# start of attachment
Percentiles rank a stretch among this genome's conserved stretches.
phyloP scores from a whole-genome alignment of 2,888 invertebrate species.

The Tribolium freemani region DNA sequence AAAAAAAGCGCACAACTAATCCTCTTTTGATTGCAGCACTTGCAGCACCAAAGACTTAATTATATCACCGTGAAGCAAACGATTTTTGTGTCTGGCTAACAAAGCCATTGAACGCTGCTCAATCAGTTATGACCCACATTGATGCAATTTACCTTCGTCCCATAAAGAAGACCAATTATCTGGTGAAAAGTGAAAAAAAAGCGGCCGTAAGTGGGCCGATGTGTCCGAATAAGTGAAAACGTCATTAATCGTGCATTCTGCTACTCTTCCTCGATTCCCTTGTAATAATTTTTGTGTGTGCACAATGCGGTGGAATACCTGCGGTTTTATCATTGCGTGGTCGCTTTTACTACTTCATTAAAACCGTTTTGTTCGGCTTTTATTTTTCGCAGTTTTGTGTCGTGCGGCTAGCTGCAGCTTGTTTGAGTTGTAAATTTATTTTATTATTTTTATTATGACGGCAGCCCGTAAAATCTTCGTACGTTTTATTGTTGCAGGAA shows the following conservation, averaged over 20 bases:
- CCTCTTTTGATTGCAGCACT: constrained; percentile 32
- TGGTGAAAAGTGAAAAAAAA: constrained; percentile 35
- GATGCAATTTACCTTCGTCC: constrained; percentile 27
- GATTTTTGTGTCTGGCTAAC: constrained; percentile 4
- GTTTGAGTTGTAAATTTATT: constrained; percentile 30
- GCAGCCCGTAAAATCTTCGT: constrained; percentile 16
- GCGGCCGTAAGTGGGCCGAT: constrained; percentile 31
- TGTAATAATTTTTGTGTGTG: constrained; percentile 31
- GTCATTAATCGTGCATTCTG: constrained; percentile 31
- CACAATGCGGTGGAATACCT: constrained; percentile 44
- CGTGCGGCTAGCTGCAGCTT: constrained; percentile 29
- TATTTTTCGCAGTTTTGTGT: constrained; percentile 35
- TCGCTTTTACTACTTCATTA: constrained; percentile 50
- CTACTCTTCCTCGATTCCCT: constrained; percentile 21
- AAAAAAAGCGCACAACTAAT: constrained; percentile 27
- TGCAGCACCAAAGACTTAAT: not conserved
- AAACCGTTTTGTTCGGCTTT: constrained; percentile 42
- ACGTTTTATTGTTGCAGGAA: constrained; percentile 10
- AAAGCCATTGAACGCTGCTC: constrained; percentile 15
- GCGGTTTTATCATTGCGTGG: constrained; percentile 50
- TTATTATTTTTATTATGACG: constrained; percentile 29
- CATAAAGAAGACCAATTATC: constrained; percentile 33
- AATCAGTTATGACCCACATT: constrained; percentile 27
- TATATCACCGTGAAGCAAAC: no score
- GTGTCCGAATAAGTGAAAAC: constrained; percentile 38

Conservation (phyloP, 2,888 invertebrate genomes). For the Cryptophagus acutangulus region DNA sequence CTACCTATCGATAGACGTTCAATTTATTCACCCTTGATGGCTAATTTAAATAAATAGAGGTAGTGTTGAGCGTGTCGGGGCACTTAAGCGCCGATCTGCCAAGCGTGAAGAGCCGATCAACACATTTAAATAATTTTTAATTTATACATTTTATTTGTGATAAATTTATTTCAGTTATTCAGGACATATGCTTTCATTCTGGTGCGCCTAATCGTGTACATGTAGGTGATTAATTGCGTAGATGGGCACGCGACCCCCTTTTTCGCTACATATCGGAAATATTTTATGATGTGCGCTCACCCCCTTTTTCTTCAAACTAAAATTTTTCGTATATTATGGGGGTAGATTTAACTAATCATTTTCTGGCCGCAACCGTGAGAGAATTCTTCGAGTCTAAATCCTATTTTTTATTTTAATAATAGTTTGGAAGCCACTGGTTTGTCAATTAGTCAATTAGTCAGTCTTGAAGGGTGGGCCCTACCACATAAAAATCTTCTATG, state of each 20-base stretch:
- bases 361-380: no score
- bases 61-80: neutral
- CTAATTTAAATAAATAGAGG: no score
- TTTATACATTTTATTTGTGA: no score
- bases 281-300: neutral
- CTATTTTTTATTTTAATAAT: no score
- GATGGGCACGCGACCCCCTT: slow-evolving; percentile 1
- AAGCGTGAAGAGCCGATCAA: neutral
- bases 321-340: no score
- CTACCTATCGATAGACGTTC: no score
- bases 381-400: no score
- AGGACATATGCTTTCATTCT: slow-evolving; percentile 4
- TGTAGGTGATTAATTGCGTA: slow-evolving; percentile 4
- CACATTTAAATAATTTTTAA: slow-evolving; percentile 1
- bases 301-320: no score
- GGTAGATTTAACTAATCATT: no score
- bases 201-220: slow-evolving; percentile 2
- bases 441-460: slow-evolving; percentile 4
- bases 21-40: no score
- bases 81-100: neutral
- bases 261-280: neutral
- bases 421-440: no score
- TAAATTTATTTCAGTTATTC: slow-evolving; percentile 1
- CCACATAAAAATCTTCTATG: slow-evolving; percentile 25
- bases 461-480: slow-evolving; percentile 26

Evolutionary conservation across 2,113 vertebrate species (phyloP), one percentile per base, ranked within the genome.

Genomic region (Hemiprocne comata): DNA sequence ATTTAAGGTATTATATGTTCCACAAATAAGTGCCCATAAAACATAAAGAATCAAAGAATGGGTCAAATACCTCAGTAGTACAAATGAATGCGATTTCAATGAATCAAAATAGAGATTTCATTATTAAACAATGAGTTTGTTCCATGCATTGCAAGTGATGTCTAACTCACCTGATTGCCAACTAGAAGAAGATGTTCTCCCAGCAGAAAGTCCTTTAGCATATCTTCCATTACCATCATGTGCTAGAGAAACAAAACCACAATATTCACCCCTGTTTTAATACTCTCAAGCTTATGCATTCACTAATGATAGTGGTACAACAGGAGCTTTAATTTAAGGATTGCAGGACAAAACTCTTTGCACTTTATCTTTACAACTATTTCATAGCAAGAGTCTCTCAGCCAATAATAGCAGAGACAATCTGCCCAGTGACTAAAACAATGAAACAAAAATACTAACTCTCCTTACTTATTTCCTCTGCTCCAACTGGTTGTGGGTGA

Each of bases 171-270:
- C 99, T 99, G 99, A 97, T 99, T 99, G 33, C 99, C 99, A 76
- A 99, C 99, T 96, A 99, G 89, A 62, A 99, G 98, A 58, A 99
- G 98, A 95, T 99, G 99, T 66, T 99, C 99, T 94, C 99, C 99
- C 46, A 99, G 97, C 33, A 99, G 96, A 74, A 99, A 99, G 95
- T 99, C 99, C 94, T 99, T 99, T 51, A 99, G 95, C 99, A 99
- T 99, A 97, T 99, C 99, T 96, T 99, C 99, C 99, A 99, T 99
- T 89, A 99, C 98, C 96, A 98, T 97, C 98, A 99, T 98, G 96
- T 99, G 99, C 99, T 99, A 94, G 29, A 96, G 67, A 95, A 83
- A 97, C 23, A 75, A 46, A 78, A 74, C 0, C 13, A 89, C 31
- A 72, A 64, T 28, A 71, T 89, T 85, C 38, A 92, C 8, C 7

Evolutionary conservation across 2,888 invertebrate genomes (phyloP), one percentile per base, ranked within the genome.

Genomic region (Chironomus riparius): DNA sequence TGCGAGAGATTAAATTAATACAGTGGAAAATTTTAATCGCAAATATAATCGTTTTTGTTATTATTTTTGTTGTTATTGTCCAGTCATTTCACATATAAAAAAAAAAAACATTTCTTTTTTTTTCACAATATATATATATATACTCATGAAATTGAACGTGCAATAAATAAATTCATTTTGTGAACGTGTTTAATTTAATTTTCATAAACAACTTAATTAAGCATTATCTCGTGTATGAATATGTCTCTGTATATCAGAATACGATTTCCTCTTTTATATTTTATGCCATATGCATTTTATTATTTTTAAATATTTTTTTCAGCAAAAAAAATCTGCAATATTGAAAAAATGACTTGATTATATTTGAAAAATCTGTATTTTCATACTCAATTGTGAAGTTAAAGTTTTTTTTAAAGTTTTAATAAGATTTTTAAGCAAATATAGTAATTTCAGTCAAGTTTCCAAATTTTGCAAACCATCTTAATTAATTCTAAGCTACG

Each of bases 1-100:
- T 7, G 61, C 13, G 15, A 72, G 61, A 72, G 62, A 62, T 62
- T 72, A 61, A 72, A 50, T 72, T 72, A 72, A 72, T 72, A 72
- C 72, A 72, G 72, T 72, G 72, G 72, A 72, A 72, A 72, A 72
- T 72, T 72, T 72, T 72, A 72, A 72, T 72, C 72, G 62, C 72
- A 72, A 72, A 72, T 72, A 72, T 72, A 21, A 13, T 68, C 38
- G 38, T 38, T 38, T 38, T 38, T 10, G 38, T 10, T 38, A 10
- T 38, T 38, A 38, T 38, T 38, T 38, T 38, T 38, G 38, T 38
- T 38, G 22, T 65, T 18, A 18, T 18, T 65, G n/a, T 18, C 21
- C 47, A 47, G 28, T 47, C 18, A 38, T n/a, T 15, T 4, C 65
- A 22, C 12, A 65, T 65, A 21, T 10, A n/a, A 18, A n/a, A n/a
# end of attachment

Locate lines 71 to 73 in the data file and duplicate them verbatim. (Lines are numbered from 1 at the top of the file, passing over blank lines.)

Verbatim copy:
- T 7, G 61, C 13, G 15, A 72, G 61, A 72, G 62, A 62, T 62
- T 72, A 61, A 72, A 50, T 72, T 72, A 72, A 72, T 72, A 72
- C 72, A 72, G 72, T 72, G 72, G 72, A 72, A 72, A 72, A 72